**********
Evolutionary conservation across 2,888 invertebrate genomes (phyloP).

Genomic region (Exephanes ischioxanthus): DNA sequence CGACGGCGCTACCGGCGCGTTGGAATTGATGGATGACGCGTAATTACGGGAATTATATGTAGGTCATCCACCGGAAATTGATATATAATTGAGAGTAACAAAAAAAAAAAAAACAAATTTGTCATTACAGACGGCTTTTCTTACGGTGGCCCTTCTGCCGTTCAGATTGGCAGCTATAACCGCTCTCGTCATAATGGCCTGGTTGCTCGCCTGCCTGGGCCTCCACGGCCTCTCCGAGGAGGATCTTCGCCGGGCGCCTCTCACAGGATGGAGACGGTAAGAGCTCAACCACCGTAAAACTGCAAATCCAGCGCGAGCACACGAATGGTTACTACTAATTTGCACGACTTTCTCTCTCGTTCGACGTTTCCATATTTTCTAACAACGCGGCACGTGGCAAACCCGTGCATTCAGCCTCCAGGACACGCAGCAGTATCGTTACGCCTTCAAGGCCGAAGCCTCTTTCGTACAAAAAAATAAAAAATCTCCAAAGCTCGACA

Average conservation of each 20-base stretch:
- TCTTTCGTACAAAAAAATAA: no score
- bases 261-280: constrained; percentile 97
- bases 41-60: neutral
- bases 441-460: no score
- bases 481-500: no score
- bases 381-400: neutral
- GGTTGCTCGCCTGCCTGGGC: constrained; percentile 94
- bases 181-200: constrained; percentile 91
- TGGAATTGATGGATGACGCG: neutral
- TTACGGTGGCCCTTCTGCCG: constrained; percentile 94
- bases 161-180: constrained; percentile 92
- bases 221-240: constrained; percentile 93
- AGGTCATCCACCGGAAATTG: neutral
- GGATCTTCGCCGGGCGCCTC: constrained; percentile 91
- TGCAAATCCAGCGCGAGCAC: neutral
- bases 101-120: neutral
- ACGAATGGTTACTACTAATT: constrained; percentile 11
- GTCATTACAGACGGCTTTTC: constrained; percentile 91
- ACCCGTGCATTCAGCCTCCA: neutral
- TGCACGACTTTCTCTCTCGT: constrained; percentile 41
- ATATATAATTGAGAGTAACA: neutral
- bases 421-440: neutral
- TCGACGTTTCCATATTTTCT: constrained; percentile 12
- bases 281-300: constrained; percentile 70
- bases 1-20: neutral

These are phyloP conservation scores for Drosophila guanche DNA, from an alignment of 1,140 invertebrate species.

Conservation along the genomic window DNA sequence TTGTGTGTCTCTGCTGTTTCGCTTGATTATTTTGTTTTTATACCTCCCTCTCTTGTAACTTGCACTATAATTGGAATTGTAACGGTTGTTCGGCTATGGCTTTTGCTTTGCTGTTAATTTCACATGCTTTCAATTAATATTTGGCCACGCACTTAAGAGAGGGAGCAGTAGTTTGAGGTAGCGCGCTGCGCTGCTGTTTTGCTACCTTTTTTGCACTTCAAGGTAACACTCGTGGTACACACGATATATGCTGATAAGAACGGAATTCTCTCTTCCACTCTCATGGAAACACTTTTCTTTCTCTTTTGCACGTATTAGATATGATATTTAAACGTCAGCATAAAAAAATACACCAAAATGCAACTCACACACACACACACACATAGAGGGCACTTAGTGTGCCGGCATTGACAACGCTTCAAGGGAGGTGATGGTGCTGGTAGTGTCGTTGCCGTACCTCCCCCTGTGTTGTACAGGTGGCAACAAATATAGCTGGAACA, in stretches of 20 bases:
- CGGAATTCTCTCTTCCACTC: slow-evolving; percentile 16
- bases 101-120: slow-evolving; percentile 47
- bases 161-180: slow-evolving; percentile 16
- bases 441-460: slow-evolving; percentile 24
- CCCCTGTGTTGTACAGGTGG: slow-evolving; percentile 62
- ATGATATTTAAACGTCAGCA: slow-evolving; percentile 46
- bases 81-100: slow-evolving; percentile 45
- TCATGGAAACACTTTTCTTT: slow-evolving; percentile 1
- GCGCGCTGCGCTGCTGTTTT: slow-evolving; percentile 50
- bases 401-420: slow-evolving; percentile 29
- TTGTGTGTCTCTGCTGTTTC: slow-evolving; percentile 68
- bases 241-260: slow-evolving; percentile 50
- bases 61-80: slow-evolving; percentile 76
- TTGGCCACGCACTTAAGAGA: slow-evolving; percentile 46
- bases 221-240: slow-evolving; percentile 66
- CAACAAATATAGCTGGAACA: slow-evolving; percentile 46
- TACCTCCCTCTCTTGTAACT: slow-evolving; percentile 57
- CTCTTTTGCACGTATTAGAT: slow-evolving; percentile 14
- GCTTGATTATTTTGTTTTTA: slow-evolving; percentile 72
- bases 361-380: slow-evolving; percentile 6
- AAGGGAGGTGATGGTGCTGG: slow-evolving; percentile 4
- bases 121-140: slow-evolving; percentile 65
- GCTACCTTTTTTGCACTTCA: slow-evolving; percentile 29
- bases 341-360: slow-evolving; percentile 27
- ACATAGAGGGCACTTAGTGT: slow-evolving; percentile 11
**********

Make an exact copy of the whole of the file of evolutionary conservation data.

Evolutionary conservation across 2,888 invertebrate genomes (phyloP).

Genomic region (Exephanes ischioxanthus): DNA sequence CGACGGCGCTACCGGCGCGTTGGAATTGATGGATGACGCGTAATTACGGGAATTATATGTAGGTCATCCACCGGAAATTGATATATAATTGAGAGTAACAAAAAAAAAAAAAACAAATTTGTCATTACAGACGGCTTTTCTTACGGTGGCCCTTCTGCCGTTCAGATTGGCAGCTATAACCGCTCTCGTCATAATGGCCTGGTTGCTCGCCTGCCTGGGCCTCCACGGCCTCTCCGAGGAGGATCTTCGCCGGGCGCCTCTCACAGGATGGAGACGGTAAGAGCTCAACCACCGTAAAACTGCAAATCCAGCGCGAGCACACGAATGGTTACTACTAATTTGCACGACTTTCTCTCTCGTTCGACGTTTCCATATTTTCTAACAACGCGGCACGTGGCAAACCCGTGCATTCAGCCTCCAGGACACGCAGCAGTATCGTTACGCCTTCAAGGCCGAAGCCTCTTTCGTACAAAAAAATAAAAAATCTCCAAAGCTCGACA

Average conservation of each 20-base stretch:
- TCTTTCGTACAAAAAAATAA: no score
- bases 261-280: constrained; percentile 97
- bases 41-60: neutral
- bases 441-460: no score
- bases 481-500: no score
- bases 381-400: neutral
- GGTTGCTCGCCTGCCTGGGC: constrained; percentile 94
- bases 181-200: constrained; percentile 91
- TGGAATTGATGGATGACGCG: neutral
- TTACGGTGGCCCTTCTGCCG: constrained; percentile 94
- bases 161-180: constrained; percentile 92
- bases 221-240: constrained; percentile 93
- AGGTCATCCACCGGAAATTG: neutral
- GGATCTTCGCCGGGCGCCTC: constrained; percentile 91
- TGCAAATCCAGCGCGAGCAC: neutral
- bases 101-120: neutral
- ACGAATGGTTACTACTAATT: constrained; percentile 11
- GTCATTACAGACGGCTTTTC: constrained; percentile 91
- ACCCGTGCATTCAGCCTCCA: neutral
- TGCACGACTTTCTCTCTCGT: constrained; percentile 41
- ATATATAATTGAGAGTAACA: neutral
- bases 421-440: neutral
- TCGACGTTTCCATATTTTCT: constrained; percentile 12
- bases 281-300: constrained; percentile 70
- bases 1-20: neutral

These are phyloP conservation scores for Drosophila guanche DNA, from an alignment of 1,140 invertebrate species.

Conservation along the genomic window DNA sequence TTGTGTGTCTCTGCTGTTTCGCTTGATTATTTTGTTTTTATACCTCCCTCTCTTGTAACTTGCACTATAATTGGAATTGTAACGGTTGTTCGGCTATGGCTTTTGCTTTGCTGTTAATTTCACATGCTTTCAATTAATATTTGGCCACGCACTTAAGAGAGGGAGCAGTAGTTTGAGGTAGCGCGCTGCGCTGCTGTTTTGCTACCTTTTTTGCACTTCAAGGTAACACTCGTGGTACACACGATATATGCTGATAAGAACGGAATTCTCTCTTCCACTCTCATGGAAACACTTTTCTTTCTCTTTTGCACGTATTAGATATGATATTTAAACGTCAGCATAAAAAAATACACCAAAATGCAACTCACACACACACACACACATAGAGGGCACTTAGTGTGCCGGCATTGACAACGCTTCAAGGGAGGTGATGGTGCTGGTAGTGTCGTTGCCGTACCTCCCCCTGTGTTGTACAGGTGGCAACAAATATAGCTGGAACA, in stretches of 20 bases:
- CGGAATTCTCTCTTCCACTC: slow-evolving; percentile 16
- bases 101-120: slow-evolving; percentile 47
- bases 161-180: slow-evolving; percentile 16
- bases 441-460: slow-evolving; percentile 24
- CCCCTGTGTTGTACAGGTGG: slow-evolving; percentile 62
- ATGATATTTAAACGTCAGCA: slow-evolving; percentile 46
- bases 81-100: slow-evolving; percentile 45
- TCATGGAAACACTTTTCTTT: slow-evolving; percentile 1
- GCGCGCTGCGCTGCTGTTTT: slow-evolving; percentile 50
- bases 401-420: slow-evolving; percentile 29
- TTGTGTGTCTCTGCTGTTTC: slow-evolving; percentile 68
- bases 241-260: slow-evolving; percentile 50
- bases 61-80: slow-evolving; percentile 76
- TTGGCCACGCACTTAAGAGA: slow-evolving; percentile 46
- bases 221-240: slow-evolving; percentile 66
- CAACAAATATAGCTGGAACA: slow-evolving; percentile 46
- TACCTCCCTCTCTTGTAACT: slow-evolving; percentile 57
- CTCTTTTGCACGTATTAGAT: slow-evolving; percentile 14
- GCTTGATTATTTTGTTTTTA: slow-evolving; percentile 72
- bases 361-380: slow-evolving; percentile 6
- AAGGGAGGTGATGGTGCTGG: slow-evolving; percentile 4
- bases 121-140: slow-evolving; percentile 65
- GCTACCTTTTTTGCACTTCA: slow-evolving; percentile 29
- bases 341-360: slow-evolving; percentile 27
- ACATAGAGGGCACTTAGTGT: slow-evolving; percentile 11